how to increase the salary of a site manager

Salaries depend on your location, individual qualifications and level of responsibility. When you work in large cities like London, your earnings are higher than site managers in smaller towns. Most employers adjust the compensation package to match the cost of living. The high demand for senior site managers in cities also increases your salary prospects.

The employer you work for determines your earnings. Working for a large construction company raises your salary expectations since they have greater resources and can pay more than smaller companies. You also earn more when you take on additional responsibilities in the company.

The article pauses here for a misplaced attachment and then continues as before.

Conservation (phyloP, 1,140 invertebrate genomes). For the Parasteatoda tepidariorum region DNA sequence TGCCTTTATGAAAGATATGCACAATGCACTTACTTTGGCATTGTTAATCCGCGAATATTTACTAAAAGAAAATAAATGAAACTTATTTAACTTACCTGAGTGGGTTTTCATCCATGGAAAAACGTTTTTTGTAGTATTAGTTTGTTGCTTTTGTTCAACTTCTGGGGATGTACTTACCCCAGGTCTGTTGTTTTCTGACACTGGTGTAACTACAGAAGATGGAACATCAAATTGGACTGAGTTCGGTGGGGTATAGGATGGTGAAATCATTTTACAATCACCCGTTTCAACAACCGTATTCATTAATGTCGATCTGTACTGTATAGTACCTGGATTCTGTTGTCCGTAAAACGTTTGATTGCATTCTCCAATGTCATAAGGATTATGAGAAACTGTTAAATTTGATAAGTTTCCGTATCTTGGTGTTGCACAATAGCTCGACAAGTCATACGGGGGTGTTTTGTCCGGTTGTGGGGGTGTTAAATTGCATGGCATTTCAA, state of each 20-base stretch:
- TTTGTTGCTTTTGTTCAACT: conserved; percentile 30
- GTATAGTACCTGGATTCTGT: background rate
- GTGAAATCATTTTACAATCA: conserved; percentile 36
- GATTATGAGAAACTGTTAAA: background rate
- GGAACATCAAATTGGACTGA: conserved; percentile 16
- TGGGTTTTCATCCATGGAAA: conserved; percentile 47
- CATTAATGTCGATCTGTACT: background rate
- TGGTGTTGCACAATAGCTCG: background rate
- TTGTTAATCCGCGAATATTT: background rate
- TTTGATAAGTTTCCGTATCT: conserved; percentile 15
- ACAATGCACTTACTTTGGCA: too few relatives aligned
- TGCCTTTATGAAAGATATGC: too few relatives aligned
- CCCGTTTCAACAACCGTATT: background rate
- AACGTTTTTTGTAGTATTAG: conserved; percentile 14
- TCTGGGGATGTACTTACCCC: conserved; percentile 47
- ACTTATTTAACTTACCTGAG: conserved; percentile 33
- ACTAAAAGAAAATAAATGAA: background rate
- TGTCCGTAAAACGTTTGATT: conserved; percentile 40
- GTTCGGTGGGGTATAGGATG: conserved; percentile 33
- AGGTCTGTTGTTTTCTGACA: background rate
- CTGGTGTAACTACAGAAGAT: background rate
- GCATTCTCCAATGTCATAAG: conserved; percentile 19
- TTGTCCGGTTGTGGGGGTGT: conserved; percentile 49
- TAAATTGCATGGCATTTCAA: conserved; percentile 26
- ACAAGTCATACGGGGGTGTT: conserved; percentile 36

smiling female, construction site in the background
smiling female, construction site in the background

types of site managers

The types of site managers vary depending on the construction projects they work on. Some include:

  • residential site managers: as a site manager, you supervise and monitor the construction of residential buildings. That means you plan the construction process, find raw materials and hire construction workers for the project. You ensure the architectural drawings are adhered to and conduct regular safety inspections.
  • commercial site managers: as a site manager, you oversee the construction of offices and industrial sites. Your job is to manage the workers and ensure the project meets the client's specifications. Commercial projects are large-scale, and you may be responsible for a small section of the entire project.



working as a site manager

Working as a site manager requires resilience and critical thinking to deal with any issues that occur on the construction site. Read on to find out site managers' daily activities, work schedules and job outlooks.


education and skills

Some of the routes for becoming a site manager include: